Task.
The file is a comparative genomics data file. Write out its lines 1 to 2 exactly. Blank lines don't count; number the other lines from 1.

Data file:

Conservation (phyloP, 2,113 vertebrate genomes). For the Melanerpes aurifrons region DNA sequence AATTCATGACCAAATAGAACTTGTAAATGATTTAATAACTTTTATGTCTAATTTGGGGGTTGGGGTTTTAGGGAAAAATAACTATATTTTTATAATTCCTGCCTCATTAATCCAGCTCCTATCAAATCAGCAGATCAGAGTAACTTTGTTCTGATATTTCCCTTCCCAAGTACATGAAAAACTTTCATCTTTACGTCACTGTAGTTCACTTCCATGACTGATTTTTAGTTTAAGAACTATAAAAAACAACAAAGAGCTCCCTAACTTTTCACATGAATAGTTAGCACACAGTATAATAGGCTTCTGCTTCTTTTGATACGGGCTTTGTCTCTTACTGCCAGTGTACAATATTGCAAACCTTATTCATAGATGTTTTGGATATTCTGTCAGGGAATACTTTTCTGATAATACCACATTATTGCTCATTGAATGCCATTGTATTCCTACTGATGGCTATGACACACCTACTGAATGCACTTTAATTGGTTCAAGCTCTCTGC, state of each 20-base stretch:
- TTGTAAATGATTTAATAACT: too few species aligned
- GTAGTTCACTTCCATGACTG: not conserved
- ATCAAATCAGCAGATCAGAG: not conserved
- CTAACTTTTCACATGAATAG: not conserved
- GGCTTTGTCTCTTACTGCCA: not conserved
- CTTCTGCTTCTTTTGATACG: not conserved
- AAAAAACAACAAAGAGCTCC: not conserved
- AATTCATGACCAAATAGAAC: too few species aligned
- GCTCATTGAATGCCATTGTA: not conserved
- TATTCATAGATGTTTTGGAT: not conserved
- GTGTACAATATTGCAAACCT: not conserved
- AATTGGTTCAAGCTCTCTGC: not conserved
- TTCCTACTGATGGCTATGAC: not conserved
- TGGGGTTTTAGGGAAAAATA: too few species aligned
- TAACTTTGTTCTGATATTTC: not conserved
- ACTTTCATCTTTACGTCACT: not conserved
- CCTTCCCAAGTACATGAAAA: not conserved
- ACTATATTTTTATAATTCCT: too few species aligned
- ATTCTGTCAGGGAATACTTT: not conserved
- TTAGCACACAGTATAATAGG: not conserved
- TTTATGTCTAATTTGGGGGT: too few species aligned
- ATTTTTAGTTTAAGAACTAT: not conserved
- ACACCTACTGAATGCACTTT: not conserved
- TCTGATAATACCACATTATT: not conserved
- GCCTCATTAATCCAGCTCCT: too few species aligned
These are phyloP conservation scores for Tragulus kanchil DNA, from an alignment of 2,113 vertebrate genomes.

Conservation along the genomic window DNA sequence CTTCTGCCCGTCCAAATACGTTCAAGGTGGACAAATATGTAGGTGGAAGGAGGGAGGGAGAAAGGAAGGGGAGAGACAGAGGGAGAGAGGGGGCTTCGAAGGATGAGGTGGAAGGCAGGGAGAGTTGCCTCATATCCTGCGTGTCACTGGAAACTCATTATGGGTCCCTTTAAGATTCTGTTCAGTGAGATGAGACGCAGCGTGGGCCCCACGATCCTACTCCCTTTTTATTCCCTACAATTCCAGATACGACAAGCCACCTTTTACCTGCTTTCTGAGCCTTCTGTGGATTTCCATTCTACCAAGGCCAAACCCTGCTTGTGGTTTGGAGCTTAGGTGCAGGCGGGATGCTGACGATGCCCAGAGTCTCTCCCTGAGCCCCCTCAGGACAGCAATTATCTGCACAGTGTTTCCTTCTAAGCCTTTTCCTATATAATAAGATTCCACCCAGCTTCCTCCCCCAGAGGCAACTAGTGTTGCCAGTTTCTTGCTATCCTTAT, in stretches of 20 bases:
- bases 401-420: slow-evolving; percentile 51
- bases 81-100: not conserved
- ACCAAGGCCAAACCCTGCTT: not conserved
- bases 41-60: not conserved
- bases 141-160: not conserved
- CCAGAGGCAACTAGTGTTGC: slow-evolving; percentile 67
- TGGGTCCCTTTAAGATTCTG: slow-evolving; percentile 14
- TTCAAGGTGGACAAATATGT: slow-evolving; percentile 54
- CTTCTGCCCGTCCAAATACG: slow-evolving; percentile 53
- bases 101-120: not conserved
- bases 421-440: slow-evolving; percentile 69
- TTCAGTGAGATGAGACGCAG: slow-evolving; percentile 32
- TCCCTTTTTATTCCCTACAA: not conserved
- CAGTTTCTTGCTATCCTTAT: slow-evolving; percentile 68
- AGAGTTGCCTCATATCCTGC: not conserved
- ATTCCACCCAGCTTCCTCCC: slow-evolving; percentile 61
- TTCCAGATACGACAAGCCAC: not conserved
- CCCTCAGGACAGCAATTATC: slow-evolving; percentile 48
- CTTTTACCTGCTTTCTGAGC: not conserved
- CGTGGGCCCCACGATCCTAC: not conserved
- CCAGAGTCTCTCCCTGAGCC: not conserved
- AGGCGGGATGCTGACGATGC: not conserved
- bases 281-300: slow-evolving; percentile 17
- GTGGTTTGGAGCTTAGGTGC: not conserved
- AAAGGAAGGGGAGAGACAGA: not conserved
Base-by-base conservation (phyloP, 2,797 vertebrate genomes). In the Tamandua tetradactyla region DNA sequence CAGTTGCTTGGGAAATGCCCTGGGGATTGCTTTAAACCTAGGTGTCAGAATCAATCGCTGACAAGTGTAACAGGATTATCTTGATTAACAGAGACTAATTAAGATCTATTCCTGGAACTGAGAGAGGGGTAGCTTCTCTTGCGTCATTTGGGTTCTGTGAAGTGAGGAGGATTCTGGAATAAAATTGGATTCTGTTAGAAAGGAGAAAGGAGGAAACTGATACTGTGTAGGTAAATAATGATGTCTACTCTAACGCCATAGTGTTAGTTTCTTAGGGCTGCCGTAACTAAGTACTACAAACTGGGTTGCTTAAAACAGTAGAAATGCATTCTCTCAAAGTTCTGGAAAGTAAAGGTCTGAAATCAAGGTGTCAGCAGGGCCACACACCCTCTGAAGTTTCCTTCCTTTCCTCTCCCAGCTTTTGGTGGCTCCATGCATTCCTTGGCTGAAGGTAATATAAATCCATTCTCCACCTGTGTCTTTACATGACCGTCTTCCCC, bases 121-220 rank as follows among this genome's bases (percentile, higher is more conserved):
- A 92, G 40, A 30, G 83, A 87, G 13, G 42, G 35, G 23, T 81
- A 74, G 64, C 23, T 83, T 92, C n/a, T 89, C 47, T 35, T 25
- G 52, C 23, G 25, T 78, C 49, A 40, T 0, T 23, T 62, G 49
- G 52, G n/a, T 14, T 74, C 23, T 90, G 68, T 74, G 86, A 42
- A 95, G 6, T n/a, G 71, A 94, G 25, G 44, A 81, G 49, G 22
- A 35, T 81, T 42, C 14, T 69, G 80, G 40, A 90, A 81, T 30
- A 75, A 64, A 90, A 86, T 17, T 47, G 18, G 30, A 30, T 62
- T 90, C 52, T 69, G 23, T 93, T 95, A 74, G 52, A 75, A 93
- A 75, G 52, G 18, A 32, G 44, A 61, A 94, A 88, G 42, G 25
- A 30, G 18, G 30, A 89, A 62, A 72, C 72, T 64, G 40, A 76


Conservation (phyloP, 2,113 vertebrate genomes). For the Melanerpes aurifrons region DNA sequence AATTCATGACCAAATAGAACTTGTAAATGATTTAATAACTTTTATGTCTAATTTGGGGGTTGGGGTTTTAGGGAAAAATAACTATATTTTTATAATTCCTGCCTCATTAATCCAGCTCCTATCAAATCAGCAGATCAGAGTAACTTTGTTCTGATATTTCCCTTCCCAAGTACATGAAAAACTTTCATCTTTACGTCACTGTAGTTCACTTCCATGACTGATTTTTAGTTTAAGAACTATAAAAAACAACAAAGAGCTCCCTAACTTTTCACATGAATAGTTAGCACACAGTATAATAGGCTTCTGCTTCTTTTGATACGGGCTTTGTCTCTTACTGCCAGTGTACAATATTGCAAACCTTATTCATAGATGTTTTGGATATTCTGTCAGGGAATACTTTTCTGATAATACCACATTATTGCTCATTGAATGCCATTGTATTCCTACTGATGGCTATGACACACCTACTGAATGCACTTTAATTGGTTCAAGCTCTCTGC, state of each 20-base stretch:
- TTGTAAATGATTTAATAACT: too few species aligned